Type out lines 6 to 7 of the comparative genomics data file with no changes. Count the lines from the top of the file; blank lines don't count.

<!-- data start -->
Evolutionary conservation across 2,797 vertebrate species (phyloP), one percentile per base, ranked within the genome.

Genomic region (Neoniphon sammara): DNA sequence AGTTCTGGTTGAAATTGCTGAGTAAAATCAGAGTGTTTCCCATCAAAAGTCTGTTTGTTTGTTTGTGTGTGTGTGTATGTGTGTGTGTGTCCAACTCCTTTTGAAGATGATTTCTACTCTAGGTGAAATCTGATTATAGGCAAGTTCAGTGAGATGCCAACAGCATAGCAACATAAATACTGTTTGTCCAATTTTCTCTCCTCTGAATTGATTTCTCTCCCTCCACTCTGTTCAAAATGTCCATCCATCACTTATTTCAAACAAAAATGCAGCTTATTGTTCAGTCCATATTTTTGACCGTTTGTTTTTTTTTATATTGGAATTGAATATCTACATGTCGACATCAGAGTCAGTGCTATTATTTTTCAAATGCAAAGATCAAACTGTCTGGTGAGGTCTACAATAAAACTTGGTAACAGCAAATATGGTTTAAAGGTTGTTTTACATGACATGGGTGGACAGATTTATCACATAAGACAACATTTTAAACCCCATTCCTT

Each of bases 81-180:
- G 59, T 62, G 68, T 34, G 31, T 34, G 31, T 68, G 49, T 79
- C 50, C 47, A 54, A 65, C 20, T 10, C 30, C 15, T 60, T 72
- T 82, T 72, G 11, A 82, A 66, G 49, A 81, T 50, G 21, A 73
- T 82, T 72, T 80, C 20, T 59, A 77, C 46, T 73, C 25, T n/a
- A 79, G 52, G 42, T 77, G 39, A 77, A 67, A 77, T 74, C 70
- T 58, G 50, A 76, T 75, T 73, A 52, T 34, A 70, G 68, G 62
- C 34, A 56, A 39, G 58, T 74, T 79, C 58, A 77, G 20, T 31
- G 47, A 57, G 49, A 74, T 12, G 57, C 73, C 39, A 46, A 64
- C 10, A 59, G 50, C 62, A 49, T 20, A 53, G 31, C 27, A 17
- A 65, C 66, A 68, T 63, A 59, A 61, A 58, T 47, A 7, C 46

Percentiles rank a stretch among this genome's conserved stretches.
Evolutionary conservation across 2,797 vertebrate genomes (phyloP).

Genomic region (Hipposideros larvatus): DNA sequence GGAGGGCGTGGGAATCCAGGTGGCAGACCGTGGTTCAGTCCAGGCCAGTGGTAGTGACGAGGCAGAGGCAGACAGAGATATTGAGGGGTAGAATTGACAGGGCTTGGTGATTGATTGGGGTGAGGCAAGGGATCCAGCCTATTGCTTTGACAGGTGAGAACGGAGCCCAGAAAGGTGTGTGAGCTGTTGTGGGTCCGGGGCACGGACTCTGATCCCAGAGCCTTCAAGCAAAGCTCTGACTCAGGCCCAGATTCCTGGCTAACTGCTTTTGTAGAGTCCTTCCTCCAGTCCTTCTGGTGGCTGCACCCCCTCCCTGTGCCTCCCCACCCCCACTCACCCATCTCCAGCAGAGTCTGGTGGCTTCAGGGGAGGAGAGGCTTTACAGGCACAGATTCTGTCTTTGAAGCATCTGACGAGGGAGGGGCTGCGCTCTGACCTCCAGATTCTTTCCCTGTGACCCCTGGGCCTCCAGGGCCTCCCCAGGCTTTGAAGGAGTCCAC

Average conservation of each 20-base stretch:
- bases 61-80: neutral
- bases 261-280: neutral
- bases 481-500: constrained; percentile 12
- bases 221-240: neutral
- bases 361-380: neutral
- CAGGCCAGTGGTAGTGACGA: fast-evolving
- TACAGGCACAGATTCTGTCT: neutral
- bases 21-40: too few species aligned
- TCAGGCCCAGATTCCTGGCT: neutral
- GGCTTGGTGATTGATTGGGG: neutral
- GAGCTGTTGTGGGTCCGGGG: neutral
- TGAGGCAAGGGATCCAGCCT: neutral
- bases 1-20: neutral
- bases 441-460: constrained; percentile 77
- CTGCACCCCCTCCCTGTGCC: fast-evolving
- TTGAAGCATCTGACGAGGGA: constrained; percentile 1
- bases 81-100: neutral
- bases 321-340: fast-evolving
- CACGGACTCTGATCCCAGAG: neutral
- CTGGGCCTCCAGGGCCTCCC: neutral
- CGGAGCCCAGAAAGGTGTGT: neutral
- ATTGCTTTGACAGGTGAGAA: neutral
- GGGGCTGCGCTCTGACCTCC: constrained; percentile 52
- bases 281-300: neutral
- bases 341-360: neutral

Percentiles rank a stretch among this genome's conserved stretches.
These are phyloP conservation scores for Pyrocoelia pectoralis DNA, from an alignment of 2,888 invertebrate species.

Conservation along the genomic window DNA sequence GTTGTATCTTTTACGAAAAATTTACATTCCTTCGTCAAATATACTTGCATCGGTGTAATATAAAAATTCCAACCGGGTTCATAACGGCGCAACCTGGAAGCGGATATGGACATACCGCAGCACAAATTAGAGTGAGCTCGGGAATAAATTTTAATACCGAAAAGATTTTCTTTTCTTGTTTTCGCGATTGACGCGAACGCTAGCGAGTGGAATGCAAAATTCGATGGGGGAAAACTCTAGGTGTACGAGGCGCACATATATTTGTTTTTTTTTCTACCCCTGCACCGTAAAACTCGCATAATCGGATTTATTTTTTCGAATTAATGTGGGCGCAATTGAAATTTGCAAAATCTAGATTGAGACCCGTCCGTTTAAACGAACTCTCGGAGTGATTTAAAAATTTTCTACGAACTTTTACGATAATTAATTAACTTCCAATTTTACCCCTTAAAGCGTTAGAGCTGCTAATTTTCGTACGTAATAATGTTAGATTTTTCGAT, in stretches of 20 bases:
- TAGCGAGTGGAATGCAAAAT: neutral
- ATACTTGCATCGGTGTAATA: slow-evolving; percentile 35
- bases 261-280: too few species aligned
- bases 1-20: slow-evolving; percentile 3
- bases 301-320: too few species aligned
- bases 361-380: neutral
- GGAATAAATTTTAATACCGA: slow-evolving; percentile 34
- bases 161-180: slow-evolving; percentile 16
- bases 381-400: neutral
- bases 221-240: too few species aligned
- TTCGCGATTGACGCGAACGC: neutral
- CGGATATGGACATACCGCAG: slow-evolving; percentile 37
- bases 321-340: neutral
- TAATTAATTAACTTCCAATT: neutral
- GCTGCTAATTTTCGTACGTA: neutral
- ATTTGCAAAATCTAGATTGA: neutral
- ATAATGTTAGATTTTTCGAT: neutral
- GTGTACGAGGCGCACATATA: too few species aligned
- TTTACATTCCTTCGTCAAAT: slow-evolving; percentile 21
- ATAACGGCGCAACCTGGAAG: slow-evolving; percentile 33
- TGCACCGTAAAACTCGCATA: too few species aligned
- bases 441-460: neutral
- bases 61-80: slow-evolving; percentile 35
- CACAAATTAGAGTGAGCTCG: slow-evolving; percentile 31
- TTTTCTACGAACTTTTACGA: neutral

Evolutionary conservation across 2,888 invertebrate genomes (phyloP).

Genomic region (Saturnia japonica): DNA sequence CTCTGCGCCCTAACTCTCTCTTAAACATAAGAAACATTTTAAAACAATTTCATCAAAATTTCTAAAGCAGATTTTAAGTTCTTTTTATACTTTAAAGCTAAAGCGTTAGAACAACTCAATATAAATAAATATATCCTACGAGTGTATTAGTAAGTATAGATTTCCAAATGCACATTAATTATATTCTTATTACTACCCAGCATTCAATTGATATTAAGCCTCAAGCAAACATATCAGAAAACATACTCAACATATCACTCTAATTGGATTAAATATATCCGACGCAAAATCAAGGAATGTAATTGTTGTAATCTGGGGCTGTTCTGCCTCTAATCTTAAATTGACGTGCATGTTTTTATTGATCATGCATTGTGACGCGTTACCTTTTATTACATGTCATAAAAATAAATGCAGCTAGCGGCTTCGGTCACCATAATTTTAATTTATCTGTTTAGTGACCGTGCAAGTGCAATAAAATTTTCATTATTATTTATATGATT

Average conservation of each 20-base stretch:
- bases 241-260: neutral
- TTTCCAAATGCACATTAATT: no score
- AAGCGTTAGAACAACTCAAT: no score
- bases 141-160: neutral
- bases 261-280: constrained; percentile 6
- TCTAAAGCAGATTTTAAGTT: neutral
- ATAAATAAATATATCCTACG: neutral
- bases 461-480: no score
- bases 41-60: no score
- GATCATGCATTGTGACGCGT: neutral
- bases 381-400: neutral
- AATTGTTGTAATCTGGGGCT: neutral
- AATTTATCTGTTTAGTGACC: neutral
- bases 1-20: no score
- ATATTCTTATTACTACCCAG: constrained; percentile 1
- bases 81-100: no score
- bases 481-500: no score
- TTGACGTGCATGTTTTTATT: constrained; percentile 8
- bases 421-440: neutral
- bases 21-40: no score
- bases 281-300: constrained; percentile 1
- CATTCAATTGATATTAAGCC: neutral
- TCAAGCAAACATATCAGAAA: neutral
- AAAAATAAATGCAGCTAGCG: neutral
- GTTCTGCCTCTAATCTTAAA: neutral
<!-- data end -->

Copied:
- T 82, T 72, G 11, A 82, A 66, G 49, A 81, T 50, G 21, A 73
- T 82, T 72, T 80, C 20, T 59, A 77, C 46, T 73, C 25, T n/a